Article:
But unfortunately, experts said, the transition to that way of instruction has been slow going in many places. The word "reading" in elementary classrooms often still refers mainly to print. According to survey data from the National Assessment of Educational Progress, only about 1 in 10 4th graders use computers to access reading-related websites on a daily basis or nearly every day at school. About 30 percent of students in 4th grade classrooms never, or hardly ever, use computers to access such reading material in school.
Rather than having students freely surf the web, many teachers say they send students to handpicked education sites to read and do research on nonfiction topics.
These popular sites all have free content, though some offer additional features for a fee. Newsela This website takes the daily news and makes it student-friendly, adapting each article for five different reading levels. BrainPOP This group of websites features short, animated videos on topics in science, social studies, English, math, the arts, health, and engineering.
Tween Tribune Hosted by the Smithsonian, this free website, geared toward 8- to year-olds, is updated daily with high-interest news articles at four different reading levels. Brenda LeClerc, an elementary reading specialist in Lincoln, R.
Adding digital reading to the already-tough task of teaching elementary students foundational print skills can be daunting, though. Even students born in a digital age need to learn a host of new skills, including how to operate the devices, navigate online tools, manage distractions, and maintain their own safety and privacy. As teachers, we're just realizing how much our own reading and writing lives have changed," said Franki Sibberson, a 3rd grade teacher in Dublin, Ohio, and the vice president of the National Council of Teachers of English.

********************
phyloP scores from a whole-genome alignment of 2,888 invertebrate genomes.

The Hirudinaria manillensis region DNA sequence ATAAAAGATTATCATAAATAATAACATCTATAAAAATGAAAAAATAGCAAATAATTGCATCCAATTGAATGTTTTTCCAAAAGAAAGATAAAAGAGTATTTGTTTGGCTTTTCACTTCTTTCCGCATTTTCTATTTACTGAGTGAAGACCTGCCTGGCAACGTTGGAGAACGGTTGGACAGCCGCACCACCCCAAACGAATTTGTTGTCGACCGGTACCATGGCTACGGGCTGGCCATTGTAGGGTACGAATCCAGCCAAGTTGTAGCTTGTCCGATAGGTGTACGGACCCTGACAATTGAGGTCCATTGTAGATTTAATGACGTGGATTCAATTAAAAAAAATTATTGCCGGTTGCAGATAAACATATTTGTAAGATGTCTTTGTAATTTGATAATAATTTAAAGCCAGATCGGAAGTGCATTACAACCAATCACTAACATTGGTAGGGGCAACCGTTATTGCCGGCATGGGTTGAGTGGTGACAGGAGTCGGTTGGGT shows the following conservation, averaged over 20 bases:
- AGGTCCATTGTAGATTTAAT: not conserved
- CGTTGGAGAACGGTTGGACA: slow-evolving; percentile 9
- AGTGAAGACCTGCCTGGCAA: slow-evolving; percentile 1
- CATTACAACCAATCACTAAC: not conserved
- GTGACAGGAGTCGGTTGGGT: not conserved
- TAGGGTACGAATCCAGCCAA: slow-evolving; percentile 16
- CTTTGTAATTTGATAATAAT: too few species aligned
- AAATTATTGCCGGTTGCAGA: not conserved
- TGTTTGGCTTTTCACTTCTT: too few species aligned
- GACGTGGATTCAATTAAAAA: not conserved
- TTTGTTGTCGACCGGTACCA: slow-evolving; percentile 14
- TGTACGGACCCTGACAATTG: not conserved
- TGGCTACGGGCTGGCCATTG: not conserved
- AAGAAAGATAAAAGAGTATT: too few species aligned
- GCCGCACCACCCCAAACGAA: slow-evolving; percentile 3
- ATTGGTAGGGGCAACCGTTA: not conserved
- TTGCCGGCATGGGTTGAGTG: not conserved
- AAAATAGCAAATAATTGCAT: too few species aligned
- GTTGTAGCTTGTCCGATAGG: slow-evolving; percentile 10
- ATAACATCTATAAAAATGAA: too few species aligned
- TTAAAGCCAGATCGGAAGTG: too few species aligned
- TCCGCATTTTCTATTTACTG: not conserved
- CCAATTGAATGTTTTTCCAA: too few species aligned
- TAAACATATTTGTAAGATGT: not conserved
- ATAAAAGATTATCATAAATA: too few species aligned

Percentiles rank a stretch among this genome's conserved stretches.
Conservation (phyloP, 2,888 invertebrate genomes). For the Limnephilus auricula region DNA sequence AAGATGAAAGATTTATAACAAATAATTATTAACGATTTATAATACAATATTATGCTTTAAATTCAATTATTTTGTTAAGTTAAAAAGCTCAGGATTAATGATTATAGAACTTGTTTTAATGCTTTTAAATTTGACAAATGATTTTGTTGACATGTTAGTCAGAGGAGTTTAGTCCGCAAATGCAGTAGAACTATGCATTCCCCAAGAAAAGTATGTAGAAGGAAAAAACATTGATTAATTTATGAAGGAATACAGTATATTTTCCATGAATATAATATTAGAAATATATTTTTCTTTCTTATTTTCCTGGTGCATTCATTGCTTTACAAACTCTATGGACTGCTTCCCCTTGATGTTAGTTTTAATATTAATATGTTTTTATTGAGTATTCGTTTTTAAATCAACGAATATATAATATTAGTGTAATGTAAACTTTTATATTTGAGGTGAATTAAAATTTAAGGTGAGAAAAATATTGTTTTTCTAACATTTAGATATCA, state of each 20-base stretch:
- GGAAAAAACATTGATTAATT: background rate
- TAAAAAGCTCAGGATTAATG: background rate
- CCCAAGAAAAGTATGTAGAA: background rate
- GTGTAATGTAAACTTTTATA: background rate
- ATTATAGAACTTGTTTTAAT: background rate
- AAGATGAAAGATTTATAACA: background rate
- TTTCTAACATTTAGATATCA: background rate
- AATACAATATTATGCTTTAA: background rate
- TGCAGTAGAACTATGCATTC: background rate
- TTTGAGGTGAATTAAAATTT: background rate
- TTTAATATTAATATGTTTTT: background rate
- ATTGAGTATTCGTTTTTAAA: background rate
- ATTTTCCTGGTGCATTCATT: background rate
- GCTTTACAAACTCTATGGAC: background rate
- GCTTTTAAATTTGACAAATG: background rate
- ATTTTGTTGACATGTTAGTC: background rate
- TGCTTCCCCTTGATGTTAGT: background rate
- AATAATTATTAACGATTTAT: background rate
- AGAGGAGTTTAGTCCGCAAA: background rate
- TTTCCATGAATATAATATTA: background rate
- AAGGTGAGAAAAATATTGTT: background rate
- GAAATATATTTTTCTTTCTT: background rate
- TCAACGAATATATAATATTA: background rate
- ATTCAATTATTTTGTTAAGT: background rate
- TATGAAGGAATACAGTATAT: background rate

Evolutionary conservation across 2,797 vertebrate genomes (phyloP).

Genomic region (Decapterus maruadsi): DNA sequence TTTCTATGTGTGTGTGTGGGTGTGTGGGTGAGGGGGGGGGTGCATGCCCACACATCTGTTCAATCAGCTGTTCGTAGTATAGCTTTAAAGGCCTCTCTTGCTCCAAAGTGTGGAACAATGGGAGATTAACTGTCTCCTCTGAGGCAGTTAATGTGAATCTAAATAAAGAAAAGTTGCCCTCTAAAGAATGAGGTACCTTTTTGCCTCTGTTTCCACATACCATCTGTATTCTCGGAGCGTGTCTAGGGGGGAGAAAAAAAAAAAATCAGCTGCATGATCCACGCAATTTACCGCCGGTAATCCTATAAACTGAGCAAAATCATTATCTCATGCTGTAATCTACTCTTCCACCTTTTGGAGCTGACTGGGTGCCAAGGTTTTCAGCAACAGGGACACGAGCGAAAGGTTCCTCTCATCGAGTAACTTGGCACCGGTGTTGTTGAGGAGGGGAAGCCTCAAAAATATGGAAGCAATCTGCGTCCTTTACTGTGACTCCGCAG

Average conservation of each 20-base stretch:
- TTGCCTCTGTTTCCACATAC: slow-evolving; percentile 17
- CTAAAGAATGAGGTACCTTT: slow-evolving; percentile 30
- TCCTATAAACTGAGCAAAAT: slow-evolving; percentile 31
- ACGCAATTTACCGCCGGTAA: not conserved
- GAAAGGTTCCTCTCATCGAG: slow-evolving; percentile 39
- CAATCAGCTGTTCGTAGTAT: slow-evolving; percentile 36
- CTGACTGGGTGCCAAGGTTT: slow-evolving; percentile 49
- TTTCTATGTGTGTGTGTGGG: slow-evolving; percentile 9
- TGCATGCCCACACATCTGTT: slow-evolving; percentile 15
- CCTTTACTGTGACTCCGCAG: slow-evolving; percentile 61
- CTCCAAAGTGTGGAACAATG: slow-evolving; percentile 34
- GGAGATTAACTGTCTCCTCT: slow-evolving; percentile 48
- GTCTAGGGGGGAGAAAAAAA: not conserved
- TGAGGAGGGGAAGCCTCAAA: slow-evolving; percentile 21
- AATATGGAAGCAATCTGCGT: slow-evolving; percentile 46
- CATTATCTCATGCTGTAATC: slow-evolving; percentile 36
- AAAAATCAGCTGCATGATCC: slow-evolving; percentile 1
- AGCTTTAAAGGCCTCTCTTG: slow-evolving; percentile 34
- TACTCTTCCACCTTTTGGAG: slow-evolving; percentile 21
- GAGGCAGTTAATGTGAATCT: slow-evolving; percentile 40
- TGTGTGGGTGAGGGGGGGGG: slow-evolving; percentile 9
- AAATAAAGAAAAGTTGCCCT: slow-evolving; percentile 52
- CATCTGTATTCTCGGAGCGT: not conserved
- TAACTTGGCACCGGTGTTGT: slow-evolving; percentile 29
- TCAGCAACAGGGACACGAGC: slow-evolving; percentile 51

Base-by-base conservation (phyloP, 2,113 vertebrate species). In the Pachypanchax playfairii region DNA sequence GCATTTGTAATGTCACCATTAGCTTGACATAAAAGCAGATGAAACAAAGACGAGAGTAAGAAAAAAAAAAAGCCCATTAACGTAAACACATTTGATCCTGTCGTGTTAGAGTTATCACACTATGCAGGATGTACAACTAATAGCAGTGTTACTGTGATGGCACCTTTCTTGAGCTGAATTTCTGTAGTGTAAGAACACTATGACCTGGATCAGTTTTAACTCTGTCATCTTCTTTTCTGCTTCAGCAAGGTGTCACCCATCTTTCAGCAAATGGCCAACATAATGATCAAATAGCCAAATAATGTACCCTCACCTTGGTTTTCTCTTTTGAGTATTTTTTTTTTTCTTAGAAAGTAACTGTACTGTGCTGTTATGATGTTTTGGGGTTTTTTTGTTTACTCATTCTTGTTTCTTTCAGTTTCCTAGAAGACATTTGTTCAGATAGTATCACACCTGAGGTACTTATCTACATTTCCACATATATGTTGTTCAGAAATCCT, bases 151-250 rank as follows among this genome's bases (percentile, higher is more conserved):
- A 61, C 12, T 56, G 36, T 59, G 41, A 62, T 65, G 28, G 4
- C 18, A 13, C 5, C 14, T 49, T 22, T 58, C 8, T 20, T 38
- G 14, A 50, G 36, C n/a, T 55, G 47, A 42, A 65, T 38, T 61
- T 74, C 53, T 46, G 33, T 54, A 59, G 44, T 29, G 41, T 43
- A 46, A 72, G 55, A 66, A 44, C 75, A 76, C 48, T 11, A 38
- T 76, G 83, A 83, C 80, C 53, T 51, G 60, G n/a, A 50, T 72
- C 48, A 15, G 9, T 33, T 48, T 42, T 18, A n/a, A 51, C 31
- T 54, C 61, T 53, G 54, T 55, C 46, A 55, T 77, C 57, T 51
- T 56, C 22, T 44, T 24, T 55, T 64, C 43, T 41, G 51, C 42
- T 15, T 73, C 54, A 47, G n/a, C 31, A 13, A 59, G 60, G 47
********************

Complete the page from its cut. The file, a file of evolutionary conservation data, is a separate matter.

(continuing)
One of the best ways to teach technical skills is through modeling, many said. Teachers can show students how to use technology by using it themselves and talking out the process. Benedict the African in Chicago, who also consults with other urban schools as a learning-innovation specialist. Students, especially the youngest ones, don't each need their own device to do that, either.
The transition from looking at words and text in print to viewing it on screen isn't hard at all for young students, said Karen Pelekis, a 1st grade teacher in Scarsdale, N. It's what they're already exposed to. Teachers can also use modeling to show young children how to navigate an online space, such as a web-based article with hyperlinks and multimedia. Bass II, the innovation coordinator for instructional technology, information, and library media for the Parkway district in Chesterfield, Mo.
What is this underlined blue thing? Why did the author choose to make that a link? Perhaps the biggest difference between print and online reading is that the latter introduces decisionmaking. In other words, reading goes from being a linear experience in print to being a nonlinear one online.
Teachers need to be direct about that difference, experts said, showing students that sometimes it's OK to stop and click on a link or watch a video in the middle of an article if it will help them understand the content better. The idea is being very explicit and not just assuming they have the knowledge. At the same time, students need to see that, while the format is different, the purpose of reading remains the same.